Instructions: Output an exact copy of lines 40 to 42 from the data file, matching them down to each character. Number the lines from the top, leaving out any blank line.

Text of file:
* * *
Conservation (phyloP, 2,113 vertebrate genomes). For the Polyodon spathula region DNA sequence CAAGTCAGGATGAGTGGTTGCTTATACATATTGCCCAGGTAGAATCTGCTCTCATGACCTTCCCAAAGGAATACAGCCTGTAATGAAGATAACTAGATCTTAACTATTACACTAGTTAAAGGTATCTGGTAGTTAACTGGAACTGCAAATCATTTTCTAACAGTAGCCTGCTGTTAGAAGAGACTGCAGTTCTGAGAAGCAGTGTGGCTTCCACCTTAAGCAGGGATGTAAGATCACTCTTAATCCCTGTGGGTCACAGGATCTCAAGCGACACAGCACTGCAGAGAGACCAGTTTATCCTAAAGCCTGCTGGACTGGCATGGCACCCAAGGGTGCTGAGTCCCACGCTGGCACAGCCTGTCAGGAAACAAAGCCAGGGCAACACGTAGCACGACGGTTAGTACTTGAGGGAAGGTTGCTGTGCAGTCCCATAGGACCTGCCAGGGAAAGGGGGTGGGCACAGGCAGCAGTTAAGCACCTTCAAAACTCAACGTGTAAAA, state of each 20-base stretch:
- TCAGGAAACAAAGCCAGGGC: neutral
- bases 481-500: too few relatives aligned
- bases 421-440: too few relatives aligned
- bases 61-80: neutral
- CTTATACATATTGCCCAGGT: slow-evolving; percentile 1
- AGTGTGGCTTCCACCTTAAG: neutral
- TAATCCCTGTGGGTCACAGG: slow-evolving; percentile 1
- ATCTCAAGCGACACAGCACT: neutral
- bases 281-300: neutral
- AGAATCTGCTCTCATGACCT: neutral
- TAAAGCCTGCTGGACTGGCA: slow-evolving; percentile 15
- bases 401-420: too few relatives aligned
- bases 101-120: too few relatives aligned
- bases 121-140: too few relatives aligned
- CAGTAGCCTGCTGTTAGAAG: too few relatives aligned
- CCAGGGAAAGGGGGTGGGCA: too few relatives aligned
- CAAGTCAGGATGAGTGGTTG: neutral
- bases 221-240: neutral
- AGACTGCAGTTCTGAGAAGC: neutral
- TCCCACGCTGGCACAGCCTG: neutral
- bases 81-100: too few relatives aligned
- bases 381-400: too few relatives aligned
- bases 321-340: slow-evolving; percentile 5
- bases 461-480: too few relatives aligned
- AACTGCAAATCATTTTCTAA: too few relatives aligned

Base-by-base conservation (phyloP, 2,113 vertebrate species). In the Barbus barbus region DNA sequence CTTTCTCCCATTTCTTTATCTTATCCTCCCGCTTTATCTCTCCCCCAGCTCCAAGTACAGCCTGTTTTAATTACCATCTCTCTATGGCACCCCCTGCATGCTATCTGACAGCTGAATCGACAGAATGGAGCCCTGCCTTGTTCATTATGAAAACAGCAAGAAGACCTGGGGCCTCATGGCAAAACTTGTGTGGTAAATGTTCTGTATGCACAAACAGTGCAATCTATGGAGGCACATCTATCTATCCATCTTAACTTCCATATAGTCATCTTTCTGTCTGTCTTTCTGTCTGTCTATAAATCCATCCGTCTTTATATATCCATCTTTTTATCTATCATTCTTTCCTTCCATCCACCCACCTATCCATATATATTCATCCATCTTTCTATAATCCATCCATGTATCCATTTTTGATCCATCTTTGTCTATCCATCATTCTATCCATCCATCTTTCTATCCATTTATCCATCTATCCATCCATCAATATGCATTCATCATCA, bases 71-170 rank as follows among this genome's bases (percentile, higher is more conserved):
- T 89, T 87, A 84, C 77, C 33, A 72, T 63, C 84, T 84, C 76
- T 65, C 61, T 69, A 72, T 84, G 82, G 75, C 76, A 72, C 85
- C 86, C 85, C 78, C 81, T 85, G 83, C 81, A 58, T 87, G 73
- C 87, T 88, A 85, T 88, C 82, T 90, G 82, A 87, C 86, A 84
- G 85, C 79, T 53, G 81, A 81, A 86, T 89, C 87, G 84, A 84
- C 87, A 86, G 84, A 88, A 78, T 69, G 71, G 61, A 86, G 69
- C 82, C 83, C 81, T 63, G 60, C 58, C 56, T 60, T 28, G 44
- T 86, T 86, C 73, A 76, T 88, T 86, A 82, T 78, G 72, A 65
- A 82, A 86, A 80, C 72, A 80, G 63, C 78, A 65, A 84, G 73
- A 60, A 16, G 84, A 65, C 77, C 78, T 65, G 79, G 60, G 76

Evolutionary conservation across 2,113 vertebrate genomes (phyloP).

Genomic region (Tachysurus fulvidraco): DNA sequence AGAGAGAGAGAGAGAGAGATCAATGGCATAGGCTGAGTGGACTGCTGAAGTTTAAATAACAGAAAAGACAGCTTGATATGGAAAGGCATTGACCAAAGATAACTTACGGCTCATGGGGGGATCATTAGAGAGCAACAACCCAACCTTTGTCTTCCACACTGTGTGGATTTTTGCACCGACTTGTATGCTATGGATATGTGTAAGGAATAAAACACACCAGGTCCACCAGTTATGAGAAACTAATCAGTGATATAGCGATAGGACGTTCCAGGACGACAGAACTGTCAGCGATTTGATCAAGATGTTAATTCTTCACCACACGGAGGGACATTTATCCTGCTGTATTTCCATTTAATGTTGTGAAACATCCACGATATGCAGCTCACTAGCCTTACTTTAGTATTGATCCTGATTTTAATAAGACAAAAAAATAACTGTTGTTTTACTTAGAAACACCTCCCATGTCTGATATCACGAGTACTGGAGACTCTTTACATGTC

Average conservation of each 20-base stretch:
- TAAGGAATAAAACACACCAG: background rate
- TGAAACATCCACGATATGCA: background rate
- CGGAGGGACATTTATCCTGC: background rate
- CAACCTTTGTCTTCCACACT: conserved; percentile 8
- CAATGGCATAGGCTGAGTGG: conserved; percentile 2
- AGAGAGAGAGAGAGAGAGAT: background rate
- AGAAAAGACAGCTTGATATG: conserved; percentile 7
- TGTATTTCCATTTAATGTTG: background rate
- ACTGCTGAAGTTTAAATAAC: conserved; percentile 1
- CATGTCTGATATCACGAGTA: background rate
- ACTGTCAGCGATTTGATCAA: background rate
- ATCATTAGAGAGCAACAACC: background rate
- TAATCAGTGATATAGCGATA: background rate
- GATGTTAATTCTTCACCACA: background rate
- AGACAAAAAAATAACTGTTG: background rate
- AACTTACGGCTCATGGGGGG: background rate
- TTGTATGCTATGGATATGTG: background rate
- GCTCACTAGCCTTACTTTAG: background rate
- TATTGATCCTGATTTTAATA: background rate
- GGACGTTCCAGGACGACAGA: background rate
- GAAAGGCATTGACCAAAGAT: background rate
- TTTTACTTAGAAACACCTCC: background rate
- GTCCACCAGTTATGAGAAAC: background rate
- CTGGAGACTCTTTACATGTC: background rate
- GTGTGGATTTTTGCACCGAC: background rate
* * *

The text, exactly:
Average conservation of each 20-base stretch:
- TAAGGAATAAAACACACCAG: background rate
- TGAAACATCCACGATATGCA: background rate